.....Advertisement.....
.....Advertisement.....

Perspective on rising food prices

-A A +A
By The Staff

During the last several months we have seen more attention focused on increasing prices of food products we use to feed our families. Some of the attention has accurately detailed market forces responsible for the majority of the price increases. However, some have painted a picture not completely accurate. We hope to share some facts about food and food prices.

First, we need to remember that Americans enjoy the safest, most abundant and most affordable supply of food in the world. The average American farmer produces enough food today to feed 144 people in the United States and other countries. We should also remember there is no food shortage in this country, but rather we have plentiful supplies of food in all major food groups.

Some reports have indicated rising commodity prices are to blame for price increases at the grocery store. However, it is interesting to note there are incredibly small amounts of farm commodities in most processed foods. For instance, according to the Kentucky Farm Bureau Federation roughly 8 cents worth of corn is in a $3.30 box of Corn Flakes. Also, there is just 16 cents worth of wheat in a 20-ounce loaf of bread costing $1.78. Higher energy costs, reflecting the price of oil, gasoline and diesel, along with higher labor costs, play a larger combined role in food price increases than commodity levels. Of this year’s food price rise, 44 percent is due to energy while 19 percent pertains to higher labor cost, according to the U. S. Department of Agriculture.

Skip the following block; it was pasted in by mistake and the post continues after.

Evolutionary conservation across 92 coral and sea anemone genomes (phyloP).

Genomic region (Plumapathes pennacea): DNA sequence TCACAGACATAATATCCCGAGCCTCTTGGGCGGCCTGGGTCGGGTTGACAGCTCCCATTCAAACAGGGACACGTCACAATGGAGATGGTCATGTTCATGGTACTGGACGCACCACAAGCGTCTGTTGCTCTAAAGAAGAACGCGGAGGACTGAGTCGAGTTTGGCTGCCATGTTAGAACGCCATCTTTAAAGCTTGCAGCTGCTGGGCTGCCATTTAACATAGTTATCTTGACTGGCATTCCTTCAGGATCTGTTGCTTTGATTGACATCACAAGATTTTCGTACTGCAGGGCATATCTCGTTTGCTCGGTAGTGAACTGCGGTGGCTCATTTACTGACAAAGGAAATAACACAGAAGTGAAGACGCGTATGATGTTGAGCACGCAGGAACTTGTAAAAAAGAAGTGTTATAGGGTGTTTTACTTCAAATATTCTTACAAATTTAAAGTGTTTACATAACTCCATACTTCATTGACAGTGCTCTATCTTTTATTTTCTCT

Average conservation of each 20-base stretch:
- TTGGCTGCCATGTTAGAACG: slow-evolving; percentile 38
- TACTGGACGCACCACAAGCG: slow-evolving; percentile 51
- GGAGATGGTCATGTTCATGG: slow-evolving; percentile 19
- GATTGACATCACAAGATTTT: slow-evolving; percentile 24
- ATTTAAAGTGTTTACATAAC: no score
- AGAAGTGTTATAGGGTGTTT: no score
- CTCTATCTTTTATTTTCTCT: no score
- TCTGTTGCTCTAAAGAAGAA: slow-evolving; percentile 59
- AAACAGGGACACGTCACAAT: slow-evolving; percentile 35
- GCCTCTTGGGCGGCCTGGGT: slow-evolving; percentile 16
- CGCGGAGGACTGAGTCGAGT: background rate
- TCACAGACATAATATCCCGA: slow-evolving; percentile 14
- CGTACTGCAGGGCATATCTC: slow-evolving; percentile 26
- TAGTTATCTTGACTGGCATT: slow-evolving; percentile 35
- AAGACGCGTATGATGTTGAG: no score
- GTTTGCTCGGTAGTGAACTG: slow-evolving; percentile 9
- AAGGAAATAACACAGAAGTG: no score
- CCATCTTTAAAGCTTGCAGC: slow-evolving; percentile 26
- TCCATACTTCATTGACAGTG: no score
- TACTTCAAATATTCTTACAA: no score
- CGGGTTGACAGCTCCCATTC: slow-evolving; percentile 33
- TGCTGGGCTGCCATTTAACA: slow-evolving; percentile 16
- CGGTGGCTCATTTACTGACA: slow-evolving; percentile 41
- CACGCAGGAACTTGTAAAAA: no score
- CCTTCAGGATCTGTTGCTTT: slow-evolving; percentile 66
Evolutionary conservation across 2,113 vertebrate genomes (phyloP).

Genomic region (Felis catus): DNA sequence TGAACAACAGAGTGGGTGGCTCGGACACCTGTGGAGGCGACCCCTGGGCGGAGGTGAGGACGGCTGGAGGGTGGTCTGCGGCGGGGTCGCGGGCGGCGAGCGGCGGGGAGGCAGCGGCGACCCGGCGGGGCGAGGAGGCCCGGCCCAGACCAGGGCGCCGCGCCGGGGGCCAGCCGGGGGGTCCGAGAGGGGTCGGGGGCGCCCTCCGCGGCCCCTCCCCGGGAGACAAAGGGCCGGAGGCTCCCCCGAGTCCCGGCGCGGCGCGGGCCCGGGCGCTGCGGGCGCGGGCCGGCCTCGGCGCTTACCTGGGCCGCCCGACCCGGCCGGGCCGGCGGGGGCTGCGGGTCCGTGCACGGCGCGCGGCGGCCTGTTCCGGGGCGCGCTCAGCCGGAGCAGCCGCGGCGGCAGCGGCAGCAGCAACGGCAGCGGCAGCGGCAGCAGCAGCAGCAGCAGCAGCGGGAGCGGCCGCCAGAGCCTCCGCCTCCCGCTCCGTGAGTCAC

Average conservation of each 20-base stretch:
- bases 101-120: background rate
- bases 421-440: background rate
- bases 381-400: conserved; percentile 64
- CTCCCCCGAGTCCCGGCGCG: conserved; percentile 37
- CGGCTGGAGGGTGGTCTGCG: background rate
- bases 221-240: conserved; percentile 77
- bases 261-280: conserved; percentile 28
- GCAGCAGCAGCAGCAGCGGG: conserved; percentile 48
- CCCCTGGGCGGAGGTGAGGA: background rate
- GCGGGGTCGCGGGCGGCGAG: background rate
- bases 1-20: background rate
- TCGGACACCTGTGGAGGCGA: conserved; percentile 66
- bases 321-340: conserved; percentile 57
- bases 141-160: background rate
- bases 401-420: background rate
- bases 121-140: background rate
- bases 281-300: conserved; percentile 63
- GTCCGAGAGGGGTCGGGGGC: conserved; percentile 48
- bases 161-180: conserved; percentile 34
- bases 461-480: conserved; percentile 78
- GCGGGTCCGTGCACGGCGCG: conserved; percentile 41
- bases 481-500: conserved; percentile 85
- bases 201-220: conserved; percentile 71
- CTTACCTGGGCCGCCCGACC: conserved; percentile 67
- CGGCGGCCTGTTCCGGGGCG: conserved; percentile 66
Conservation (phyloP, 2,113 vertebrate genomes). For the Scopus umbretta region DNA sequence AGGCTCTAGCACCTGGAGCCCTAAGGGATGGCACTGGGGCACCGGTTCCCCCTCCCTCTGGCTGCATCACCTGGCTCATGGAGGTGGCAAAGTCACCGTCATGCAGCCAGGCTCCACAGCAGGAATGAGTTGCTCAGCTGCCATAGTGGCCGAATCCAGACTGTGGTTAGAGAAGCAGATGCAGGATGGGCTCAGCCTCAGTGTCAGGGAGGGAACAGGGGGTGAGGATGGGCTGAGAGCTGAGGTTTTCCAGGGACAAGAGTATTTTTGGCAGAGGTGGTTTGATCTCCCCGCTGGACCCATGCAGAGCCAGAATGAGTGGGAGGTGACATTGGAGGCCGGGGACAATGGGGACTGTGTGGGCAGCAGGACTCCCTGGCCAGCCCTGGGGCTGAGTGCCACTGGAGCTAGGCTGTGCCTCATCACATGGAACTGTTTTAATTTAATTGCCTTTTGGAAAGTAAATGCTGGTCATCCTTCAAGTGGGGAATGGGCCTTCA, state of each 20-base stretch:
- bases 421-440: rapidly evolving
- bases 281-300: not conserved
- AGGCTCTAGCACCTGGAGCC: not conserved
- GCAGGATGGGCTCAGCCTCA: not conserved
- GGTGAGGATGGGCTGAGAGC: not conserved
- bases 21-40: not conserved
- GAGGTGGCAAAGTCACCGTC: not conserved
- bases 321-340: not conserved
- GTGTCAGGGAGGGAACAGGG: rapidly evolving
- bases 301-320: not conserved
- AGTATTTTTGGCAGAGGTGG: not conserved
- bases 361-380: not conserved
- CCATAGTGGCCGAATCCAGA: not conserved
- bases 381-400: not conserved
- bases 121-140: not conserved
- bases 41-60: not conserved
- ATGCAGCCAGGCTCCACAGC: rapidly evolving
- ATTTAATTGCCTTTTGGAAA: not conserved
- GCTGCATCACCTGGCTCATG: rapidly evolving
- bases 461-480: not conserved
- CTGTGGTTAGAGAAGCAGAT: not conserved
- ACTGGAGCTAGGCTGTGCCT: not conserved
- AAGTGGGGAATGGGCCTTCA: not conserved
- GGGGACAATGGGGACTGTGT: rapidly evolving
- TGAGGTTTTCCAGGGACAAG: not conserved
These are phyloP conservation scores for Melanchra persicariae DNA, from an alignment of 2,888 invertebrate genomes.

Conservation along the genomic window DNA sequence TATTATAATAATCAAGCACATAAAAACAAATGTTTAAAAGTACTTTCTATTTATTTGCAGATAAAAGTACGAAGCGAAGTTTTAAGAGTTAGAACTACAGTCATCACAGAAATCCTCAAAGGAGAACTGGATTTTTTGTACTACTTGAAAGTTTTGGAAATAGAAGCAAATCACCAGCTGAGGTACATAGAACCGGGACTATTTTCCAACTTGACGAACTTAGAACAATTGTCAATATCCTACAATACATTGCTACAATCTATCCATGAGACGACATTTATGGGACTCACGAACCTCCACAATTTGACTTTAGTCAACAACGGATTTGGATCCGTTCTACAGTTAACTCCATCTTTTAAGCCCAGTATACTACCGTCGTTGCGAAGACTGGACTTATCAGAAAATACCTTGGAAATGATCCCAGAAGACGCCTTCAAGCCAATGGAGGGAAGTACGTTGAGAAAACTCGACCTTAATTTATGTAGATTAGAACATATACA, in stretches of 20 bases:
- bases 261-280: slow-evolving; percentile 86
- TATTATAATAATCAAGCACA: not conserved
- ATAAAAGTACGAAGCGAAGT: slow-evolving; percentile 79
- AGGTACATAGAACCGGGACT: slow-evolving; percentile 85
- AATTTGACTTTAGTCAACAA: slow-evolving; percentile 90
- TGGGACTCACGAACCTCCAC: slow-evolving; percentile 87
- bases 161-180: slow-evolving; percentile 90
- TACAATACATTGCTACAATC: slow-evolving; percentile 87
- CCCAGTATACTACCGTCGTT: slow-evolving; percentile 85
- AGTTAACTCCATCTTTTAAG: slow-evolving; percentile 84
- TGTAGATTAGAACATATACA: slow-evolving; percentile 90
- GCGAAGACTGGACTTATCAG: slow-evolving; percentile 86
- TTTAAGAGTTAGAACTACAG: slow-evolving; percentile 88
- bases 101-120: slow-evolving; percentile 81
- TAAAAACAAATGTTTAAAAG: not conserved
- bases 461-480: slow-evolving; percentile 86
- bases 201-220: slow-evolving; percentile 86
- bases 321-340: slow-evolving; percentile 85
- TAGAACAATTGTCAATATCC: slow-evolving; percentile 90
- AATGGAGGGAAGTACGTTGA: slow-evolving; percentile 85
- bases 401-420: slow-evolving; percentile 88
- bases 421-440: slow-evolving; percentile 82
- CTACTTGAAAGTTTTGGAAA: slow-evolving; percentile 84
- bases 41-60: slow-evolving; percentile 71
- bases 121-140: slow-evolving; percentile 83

Ethanol has received its fair share of blame for food price increases. While about one-fourth of the U.S. corn crop goes into ethanol production, there is plenty of corn for livestock feeding, food production and exports. In fact one-third of the livestock feed value of corn used in the production of ethanol, including 100 percent of the protein, is recovered in the form of distillers dried grains that are marketed as a high quality feed to livestock producers. Worldwide, only 2 percent of the corn supply goes into ethanol. Ethanol actually helps hold down the retail cost of gasoline, resulting in a 35 to 40 cent-per-gallon savings compared to what those prices would be if that much more oil was needed to meet current demand. That means U.S. consumers will spend about $50 billion less for their fuel this year because of ethanol.

Another factor that affects food prices is the spike in demand from developing nations like China, Indonesia and India. As disposable income increases in these developing economies, their demand for certain commodities also increases. According to the American Farm Bureau Federation, per capita consumption of meat in China doubled between 1990 and 2005 and is still growing. This increase in demand plays a role in the overall rise in food prices.

As noted above, there are many factors impacting food prices. Although we’ve only discussed a few of these factors, it is clearly inaccurate to blame higher retail food prices primarily on rising agricultural commodity prices.

America’s farmers are the most productive in the world and strive to produce an abundant supply of food for consumers here and abroad.

The views expressed in this column may not necessarily represent the views of The Oldham Era.